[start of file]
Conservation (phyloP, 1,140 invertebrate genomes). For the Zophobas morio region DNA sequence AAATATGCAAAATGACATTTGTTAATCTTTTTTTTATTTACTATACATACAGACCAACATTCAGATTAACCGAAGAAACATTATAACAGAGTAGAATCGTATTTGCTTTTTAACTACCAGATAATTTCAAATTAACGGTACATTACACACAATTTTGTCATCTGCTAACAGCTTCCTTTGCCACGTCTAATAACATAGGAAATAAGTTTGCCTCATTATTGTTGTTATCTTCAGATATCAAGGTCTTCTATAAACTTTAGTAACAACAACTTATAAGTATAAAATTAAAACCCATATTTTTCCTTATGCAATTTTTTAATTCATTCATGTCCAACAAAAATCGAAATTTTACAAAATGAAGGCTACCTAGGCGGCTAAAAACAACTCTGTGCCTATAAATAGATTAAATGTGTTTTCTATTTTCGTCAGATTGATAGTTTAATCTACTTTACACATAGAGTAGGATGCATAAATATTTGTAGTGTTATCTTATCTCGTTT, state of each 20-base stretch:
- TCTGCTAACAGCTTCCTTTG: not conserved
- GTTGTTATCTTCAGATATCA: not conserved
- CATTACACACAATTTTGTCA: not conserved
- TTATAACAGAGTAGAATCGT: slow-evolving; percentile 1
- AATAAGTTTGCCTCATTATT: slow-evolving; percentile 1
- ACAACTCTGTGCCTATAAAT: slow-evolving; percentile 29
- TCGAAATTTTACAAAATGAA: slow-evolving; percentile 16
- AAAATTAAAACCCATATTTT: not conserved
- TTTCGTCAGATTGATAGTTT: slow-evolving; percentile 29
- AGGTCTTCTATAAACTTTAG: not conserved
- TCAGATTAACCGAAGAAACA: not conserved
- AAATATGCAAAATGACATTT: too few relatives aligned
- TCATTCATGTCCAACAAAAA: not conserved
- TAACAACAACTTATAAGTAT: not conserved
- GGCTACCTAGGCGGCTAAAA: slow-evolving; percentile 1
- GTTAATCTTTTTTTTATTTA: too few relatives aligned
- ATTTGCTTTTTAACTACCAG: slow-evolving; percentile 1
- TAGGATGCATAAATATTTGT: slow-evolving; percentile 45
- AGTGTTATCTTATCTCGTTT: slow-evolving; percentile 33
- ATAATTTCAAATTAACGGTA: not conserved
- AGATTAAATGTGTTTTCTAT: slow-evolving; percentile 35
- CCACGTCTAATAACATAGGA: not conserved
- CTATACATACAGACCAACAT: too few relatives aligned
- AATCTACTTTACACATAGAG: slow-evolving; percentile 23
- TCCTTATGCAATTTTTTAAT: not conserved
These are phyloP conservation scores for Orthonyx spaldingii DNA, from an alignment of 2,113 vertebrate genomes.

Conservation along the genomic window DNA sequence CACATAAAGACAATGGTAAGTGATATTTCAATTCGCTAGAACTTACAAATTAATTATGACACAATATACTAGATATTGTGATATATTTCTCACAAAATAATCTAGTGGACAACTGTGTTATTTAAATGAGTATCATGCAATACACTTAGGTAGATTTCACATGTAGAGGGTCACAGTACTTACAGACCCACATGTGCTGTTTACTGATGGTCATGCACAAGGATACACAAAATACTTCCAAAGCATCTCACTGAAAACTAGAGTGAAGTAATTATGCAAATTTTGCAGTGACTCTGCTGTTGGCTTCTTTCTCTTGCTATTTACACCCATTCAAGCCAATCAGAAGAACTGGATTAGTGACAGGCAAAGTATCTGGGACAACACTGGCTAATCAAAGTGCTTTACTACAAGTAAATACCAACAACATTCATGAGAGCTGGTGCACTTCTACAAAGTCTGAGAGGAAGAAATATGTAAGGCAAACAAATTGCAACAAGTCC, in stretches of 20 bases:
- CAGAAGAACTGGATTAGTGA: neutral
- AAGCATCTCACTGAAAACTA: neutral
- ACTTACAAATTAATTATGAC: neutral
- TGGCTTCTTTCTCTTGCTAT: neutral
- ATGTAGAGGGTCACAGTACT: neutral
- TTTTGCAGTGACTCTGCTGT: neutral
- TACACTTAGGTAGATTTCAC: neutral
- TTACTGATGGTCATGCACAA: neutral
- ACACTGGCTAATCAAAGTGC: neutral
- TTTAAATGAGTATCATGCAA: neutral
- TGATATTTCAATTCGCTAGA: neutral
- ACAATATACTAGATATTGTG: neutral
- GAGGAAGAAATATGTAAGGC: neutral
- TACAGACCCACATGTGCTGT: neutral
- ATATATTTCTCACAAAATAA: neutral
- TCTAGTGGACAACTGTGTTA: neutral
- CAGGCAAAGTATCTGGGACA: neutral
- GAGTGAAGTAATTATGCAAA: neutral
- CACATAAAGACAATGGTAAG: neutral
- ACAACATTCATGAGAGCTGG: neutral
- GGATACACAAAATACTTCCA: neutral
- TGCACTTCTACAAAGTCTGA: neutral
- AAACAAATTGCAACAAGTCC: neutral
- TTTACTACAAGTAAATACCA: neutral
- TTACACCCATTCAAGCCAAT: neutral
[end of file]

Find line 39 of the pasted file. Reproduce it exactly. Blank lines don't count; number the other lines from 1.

- TGATATTTCAATTCGCTAGA: neutral